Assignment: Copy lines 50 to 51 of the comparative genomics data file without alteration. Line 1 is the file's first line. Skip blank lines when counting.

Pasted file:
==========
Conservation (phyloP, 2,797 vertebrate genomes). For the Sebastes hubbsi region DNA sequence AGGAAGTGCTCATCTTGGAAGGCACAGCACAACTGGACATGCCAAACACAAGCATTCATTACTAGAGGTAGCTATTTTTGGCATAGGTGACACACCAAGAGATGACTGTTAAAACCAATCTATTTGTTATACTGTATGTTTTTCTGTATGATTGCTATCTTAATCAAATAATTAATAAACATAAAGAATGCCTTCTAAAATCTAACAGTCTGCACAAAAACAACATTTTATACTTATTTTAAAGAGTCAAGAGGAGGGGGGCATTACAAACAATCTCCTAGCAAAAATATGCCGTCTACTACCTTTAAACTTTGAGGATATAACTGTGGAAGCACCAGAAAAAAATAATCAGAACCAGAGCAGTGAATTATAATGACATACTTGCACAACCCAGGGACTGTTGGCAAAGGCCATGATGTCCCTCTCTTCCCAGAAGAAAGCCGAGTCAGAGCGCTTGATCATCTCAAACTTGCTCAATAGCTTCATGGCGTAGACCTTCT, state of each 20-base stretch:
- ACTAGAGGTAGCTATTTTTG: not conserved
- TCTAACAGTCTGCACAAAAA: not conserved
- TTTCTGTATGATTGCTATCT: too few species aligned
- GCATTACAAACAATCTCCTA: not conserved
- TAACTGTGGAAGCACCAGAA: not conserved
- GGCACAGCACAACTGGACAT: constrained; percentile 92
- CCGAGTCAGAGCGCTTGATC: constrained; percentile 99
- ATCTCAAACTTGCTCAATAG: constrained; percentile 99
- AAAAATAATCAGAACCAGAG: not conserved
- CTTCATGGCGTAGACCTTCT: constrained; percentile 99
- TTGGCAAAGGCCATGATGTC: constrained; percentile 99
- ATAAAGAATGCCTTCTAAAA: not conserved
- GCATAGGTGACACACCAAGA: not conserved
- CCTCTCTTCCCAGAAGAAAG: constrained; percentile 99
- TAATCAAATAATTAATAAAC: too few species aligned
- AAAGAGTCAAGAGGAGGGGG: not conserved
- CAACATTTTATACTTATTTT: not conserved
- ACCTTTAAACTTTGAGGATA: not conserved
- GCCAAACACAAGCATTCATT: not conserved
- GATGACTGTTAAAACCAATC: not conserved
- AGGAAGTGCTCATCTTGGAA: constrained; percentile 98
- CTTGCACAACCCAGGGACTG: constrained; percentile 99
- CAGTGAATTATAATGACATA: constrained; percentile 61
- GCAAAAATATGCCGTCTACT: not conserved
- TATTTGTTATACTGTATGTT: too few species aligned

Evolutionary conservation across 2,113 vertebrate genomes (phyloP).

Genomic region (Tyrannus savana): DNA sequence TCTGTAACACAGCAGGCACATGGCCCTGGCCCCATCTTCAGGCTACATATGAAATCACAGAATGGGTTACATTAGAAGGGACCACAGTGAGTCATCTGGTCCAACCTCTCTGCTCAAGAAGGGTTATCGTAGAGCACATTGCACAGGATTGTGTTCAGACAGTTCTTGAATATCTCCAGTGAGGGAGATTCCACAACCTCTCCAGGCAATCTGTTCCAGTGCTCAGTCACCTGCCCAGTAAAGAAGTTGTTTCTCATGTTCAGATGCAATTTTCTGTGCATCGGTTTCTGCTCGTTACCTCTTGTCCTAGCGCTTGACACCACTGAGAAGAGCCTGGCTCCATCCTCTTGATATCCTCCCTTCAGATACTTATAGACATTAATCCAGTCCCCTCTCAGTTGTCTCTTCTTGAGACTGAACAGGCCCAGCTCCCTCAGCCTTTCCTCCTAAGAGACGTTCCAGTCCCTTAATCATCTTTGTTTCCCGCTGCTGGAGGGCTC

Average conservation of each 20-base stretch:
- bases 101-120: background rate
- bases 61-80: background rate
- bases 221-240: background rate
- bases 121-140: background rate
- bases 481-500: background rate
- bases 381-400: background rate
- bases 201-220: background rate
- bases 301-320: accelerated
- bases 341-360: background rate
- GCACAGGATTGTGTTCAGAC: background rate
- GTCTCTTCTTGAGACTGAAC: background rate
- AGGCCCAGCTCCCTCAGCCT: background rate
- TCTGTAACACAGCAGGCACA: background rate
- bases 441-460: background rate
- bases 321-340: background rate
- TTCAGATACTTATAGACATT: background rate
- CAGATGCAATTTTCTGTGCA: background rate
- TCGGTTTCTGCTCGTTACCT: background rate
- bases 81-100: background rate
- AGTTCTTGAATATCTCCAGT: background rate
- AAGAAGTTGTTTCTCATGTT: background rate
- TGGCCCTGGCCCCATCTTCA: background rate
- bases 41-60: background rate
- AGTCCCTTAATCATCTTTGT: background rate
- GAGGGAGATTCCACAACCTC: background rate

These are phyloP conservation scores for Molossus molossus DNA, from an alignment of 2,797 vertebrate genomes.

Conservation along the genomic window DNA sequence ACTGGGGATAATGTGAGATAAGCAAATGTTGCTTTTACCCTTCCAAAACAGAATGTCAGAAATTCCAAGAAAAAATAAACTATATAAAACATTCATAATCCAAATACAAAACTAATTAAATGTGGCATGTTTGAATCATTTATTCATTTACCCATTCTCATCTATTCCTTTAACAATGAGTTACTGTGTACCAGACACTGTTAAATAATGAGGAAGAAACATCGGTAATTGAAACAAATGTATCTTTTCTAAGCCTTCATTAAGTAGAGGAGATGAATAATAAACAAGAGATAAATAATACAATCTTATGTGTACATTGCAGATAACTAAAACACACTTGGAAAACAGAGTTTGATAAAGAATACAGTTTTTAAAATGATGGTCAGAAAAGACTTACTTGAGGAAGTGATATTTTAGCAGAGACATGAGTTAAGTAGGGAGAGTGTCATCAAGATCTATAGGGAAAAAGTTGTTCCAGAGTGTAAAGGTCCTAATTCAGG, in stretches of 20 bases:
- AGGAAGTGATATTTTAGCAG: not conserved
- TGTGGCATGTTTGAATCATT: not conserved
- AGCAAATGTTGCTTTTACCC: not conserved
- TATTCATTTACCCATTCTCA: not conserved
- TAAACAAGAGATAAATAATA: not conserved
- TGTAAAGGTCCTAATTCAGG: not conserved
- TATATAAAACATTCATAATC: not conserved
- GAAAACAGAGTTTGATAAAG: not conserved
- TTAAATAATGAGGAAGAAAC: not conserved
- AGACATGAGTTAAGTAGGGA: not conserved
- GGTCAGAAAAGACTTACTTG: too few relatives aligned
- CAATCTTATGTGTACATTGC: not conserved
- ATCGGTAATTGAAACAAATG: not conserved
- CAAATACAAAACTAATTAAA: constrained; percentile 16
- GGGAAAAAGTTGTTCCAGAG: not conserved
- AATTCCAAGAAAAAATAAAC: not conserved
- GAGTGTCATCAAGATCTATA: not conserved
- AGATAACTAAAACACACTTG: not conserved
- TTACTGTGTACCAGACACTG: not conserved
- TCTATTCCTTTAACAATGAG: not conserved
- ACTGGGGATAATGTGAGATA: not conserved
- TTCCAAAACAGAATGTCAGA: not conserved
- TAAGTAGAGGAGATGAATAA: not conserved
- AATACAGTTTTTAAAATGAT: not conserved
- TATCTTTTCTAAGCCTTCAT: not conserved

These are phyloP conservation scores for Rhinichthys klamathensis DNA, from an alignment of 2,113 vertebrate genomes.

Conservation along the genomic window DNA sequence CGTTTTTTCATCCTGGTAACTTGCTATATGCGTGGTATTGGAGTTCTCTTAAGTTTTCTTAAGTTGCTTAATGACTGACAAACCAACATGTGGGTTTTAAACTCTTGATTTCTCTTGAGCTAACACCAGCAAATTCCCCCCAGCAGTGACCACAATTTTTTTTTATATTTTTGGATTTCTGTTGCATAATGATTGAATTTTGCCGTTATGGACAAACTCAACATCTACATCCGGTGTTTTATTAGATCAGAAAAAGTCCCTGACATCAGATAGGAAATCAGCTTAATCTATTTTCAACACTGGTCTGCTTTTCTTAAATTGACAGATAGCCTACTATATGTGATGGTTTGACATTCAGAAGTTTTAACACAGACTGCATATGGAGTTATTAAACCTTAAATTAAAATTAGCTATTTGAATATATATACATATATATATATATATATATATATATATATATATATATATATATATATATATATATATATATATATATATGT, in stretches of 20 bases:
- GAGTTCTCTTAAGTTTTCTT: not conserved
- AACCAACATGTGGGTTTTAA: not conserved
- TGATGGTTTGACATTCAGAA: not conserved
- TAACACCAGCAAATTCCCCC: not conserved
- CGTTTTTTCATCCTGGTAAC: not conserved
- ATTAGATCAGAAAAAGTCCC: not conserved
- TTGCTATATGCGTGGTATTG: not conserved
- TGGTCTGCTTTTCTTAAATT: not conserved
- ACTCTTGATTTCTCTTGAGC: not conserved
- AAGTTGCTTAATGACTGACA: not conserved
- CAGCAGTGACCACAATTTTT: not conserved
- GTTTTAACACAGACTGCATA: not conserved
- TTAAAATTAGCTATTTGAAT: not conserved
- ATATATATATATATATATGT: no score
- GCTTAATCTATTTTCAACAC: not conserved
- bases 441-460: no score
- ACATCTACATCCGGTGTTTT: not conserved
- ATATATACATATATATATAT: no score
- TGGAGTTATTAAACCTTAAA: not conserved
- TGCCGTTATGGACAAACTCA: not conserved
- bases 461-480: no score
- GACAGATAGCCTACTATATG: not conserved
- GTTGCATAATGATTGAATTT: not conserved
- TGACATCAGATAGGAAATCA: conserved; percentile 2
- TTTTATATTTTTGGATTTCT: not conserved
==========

- AAGAAGTTGTTTCTCATGTT: background rate
- TGGCCCTGGCCCCATCTTCA: background rate